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I’ve never heard of anyone on the forum or in my network to install one of these systems.

I first saw one of these systems several years ago at Coverings. It looked to have huge potential for commercial general contractors or as a subcontractor…neither of which are me, so I never explored it further.

I’ve only ever thought about this system in rooftop applications with a sloped rubber liner as the waterproofing. I guess I never thought about overwhelming the system in a perfect winter storm/freeze-thaw because the pavers are only held down by gravity.

I’ve never thought about using this on a pool installation. This is a relatively thick installation with a big air gap under it. How would you cover the edge at the pool?
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Unread 04-11-2022, 12:47 PM   #9
tilemanct
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What's the purpose of the pedestals? Clearance to run wiring and pipes. Those pedestals aren't cheap. Depending on size you will need support at all 4 corners and center of paver.
The bigger problem is your KY clay soil. The work to prep the area with French drains and compacted stone is going to cost a bit of $$$ Those pedestals usually go on top of a concrete slab or wood subfloor. Don't know about compacted stone. They might make a large structural base for each pedestal to spread out the weight over the stone.
They come from the computer floor industry for massive offices where wiring and cat cables need to be run for speed and efficiency.
When it's all said and done good base and a super reinforced concrete slab would probably be the same price.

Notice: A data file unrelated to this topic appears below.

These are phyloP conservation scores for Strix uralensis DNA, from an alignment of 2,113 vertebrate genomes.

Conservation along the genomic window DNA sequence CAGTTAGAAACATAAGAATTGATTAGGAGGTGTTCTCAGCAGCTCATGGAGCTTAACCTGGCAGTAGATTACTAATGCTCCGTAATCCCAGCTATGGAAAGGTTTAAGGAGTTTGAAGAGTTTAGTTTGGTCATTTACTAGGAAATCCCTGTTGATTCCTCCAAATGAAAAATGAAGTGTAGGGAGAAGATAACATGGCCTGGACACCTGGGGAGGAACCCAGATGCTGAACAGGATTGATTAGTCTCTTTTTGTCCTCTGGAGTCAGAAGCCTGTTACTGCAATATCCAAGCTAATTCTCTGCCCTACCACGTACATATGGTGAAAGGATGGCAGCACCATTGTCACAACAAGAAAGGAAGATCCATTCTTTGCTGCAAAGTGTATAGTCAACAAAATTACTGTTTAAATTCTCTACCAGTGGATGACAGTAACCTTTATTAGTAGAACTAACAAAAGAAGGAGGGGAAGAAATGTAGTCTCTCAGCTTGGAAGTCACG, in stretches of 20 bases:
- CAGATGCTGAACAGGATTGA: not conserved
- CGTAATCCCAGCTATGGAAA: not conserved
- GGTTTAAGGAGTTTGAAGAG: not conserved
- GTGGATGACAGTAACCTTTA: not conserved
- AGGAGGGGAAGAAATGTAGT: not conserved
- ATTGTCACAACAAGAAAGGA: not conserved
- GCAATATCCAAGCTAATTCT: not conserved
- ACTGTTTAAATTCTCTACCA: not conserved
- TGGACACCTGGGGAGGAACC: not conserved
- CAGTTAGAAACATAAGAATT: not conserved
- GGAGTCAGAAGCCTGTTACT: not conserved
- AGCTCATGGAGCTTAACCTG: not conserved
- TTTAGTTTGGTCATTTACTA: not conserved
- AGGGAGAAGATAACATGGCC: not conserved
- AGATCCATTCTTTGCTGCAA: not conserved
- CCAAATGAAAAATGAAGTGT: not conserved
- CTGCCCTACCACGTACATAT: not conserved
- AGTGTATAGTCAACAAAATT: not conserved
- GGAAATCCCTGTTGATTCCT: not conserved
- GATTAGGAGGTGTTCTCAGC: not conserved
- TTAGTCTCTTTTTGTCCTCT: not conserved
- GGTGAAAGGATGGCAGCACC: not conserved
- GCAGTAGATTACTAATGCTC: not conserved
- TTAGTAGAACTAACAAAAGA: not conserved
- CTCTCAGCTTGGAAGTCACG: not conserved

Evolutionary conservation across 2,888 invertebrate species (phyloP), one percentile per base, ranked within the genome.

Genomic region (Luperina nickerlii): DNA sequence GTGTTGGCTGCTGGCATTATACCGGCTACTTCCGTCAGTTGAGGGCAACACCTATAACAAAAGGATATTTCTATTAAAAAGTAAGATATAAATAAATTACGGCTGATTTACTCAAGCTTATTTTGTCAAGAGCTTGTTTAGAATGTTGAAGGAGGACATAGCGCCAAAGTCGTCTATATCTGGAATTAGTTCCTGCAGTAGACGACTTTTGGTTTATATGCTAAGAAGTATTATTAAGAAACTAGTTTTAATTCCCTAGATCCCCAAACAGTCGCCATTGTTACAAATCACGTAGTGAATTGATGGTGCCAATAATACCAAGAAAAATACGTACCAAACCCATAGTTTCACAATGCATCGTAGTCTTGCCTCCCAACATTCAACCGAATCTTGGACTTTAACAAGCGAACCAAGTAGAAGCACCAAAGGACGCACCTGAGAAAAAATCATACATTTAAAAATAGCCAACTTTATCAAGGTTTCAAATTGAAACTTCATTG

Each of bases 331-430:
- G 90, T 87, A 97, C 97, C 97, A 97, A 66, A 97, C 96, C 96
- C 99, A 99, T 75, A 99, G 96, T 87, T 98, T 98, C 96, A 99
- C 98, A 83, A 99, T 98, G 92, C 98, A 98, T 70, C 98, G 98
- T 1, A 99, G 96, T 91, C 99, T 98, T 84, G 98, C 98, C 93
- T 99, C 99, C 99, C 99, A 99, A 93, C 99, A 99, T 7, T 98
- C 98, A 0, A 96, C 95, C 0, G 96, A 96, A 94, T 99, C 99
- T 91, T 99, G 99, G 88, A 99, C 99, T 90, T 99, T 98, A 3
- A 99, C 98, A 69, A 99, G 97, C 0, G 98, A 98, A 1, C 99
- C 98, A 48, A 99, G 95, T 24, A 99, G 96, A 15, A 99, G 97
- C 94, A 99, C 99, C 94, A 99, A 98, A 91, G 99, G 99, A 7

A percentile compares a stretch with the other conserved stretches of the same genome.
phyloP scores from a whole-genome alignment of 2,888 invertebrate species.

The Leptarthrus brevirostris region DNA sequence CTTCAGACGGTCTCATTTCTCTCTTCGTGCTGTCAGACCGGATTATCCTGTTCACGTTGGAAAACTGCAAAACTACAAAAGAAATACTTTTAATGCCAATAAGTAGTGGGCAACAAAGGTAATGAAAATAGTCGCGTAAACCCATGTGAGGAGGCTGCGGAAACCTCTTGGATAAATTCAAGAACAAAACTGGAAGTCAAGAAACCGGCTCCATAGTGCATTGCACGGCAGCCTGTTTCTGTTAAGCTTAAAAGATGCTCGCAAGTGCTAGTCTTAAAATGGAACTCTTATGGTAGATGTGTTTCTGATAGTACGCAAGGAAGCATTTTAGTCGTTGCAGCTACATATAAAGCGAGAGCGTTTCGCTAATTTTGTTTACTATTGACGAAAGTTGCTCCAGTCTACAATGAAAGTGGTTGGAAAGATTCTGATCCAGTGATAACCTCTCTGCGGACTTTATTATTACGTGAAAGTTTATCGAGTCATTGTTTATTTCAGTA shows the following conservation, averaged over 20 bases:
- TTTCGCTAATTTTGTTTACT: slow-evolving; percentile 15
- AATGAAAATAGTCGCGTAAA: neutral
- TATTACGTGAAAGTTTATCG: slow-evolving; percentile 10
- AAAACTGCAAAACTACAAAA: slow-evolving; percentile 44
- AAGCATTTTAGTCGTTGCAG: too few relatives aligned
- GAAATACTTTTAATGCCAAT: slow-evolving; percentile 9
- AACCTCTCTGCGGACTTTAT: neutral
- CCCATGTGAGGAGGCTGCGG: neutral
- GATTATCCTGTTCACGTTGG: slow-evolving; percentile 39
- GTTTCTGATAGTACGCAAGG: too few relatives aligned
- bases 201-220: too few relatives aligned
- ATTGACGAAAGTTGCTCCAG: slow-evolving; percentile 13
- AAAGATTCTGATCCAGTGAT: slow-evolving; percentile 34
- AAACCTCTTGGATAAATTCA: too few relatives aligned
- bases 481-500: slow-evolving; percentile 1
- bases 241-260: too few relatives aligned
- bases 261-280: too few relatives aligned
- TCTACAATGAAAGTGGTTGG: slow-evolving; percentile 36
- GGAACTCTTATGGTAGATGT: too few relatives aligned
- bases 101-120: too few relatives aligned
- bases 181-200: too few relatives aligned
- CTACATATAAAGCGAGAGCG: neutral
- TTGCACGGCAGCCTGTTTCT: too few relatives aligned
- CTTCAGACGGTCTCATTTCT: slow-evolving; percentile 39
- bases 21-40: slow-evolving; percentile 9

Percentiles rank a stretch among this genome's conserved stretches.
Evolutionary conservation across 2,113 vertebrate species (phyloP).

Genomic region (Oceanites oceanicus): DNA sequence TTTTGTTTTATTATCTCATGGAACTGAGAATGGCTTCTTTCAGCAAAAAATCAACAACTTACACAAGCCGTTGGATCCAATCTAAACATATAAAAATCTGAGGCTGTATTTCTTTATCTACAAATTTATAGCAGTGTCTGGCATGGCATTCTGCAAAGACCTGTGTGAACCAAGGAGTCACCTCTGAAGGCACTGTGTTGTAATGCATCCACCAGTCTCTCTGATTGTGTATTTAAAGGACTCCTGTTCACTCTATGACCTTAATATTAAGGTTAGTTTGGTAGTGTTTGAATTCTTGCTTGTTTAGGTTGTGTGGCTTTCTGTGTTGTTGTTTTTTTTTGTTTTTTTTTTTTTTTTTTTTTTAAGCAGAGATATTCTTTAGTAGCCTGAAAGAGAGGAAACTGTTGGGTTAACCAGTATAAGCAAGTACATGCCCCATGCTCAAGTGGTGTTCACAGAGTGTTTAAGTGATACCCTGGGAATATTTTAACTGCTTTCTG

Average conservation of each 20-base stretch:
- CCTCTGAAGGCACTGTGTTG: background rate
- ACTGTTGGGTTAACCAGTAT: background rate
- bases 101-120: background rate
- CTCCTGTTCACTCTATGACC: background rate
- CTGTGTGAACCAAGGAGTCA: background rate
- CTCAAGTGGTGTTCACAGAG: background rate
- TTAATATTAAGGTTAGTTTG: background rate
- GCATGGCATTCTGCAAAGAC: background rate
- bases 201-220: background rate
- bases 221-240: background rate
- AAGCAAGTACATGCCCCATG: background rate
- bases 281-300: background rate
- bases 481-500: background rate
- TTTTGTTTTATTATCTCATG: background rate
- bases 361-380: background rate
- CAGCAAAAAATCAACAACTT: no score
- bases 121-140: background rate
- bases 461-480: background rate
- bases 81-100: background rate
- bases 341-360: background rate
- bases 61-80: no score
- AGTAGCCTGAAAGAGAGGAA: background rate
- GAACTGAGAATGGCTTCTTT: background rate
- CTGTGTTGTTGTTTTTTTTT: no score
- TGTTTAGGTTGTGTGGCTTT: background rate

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Unread 04-11-2022, 04:32 PM   #10
Tiger Mountain Tile Inc
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The pedestal systems have been around for years but they seem to recently have caught on. I heard some standards talk about them at Coverings and saw that Ardex has a pedestal system now. Might be other companies too.
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Unread 04-11-2022, 04:53 PM   #11
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I would be concerned about changing planes and pitching in different directions around a pool deck with these systems. They lend themselves to being flat, if you are only pitching one way it’s simple enough. My experience is with a similar system on a roof 30 years ago so take that for what it is.
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Unread 04-11-2022, 05:31 PM   #12
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Pedestal systems have been in use for decades on exterior terraces of commercial buildings and large above grade pool decks at hotels . Typically, the concrete slab under the area to be paved is sloped to drain and waterproofed with Bituthene or a similar product and covered with a protection board. The pavers are placed on adjustable pedestals sitting on the protection board.
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Unread 04-11-2022, 08:49 PM   #13
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Quote:
Originally Posted by tilemanct
What's the purpose of the pedestals?
The application I saw advertised was to make outdoor living space on a sloping high rise rooftop that would otherwise be an unusable. Yes, the pedestals are meant to go at each and every corner of the tiles with each pedestal sharing 4 corners. The tiles I saw were all at least 2’ x 2’. The pedestals are two-part pieces that spin like an old fashioned round work stool to adjust within a certain height range. Long before the install, you need to run a laser level on the rooftop (or wherever) to determine the heights at strategic locations…then a map is produced from the manufacturer to call out which pedestals go where.
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Unread 04-12-2022, 12:19 PM   #14
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Pedestal systems can be a great option but are very unforgiving, you get 0 grace period.